In the course of reading my column, it may have come to your attention that I am a bit of an over-preparer, an obsessive studier of what may happen. I am one of those people. I once told my parents that I knew how to ride a horse because, “I’ve read all about it!” It should be no surprise to anyone that I have applied this behavior and philosophy to the process of getting pregnant, being pregnant, and preparing for birth and parenthood. The publishing industry and my hospital have both happily enabled me in this regard.
I bought What to Expect When You’re Expecting before I ever got a positive pregnancy test. As soon as I tested positive, I read the entire book. I then picked up in quick succession The Girlfriend’s Guide to Pregnancy, William Sears’ The Pregnancy Book, and From the Hips, reading each cover-to-cover. While I’ve since discarded The Girlfriend’s Guide (yes, we get it, you’re dismayed you can’t wear a size 6 while pregnant!), I’ve repeatedly checked the month-by-month and week-by-week calendars in the other texts, hoping that maybe I’ve missed some tiny tidbit that will provide the breakthrough I need to feel fantastic for the rest of my pregnancy. I have not found it yet, but I continue to hope that my repeated re-reading will somehow prepare me for what’s looming in my near future.
My drive to know every single thing about these processes has not been limited to the internet, books, or my friends. My hospital offers multiple classes in preparation for birth, parenting, and even grandparenting. In a great marketing move, they offer a package deal: $250 for any combination of classes off a 14-class list, a collection that would cost hundreds more individually. While I don’t need a class on introducing the baby to his siblings or one on C-section preparation in Spanish, I’ve been quite happy to sign up for everything from Infant CPR to Postpartum Preparation. My husband, always supportive, has accompanied me to every class my heart desires, and he has even attended a 9 a.m. Saturday class on conscious fathering on his own.
Yet even as I happily attend night after night of two- or three-hour classes, I am coming to realize that no matter how many times we role-play the Heimlich maneuver on a doll or chant “4-1-1″ in response to questions about when we should go to the hospital, there is no way to know for sure what’s in store for us or how to deal with what’s coming. Sure, eight hours of class on labor and birth makes the process clearer and makes us more able to articulate what we want in certain situations, but it’s never going to match the education of the actual experience. I’m aware of this, but I can’t help it – I keep attending classes in the hope that I will find something that will make it all easier – and I know I’m not alone. When I look around the room at other women’s faces during discussion of the possibility of a 28-hour labor, we’re all scared, and we’re all reaching for anything that will make this process more manageable, whether it’s breathing exercises or knowing when to demand the Fentanyl.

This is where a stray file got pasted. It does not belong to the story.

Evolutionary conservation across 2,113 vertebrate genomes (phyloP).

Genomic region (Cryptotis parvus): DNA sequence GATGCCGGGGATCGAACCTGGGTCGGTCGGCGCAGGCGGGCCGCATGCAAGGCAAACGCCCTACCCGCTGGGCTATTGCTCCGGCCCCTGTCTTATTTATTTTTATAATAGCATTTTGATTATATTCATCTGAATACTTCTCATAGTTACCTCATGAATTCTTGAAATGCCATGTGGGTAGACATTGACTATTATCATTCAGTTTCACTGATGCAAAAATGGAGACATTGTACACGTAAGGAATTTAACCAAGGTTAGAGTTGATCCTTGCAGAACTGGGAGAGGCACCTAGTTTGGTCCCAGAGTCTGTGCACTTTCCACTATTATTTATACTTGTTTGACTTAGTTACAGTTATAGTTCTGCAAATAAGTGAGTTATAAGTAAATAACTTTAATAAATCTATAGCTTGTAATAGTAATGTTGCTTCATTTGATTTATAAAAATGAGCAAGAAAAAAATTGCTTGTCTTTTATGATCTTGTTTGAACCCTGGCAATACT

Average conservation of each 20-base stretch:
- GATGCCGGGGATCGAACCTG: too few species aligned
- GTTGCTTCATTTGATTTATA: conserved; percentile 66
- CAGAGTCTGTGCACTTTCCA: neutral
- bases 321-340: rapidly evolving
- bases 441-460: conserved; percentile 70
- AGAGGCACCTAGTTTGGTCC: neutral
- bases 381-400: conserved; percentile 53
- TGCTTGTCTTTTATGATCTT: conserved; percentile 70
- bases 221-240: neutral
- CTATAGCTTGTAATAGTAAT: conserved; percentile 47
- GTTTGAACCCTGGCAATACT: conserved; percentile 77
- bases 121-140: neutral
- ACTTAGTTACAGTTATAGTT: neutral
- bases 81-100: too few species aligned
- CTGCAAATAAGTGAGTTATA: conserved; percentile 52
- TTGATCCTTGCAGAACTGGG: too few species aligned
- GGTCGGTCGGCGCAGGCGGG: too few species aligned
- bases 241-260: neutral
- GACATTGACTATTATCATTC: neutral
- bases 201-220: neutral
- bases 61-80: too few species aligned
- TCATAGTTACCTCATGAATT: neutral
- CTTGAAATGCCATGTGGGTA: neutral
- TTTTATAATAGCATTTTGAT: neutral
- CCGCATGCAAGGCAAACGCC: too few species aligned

For me, at least, it’s becoming more and more clear that the only thing that’s going to get me through labor is one simple goal: at the end of the process, whether it’s 12 hours long and medication-free or 36 hours and ending with a C-section, I want to meet my passenger, the kid who’s swam around while I watched birth videos, who’s kicked for everyone except my dad, the person I’ve donated my body to for the past nine months. I may have lofty goals for labor and birth and how I’ll parent, but in the end, my only real goal is to meet my healthy son and raise him to be a healthy and happy person with healthy and happy parents.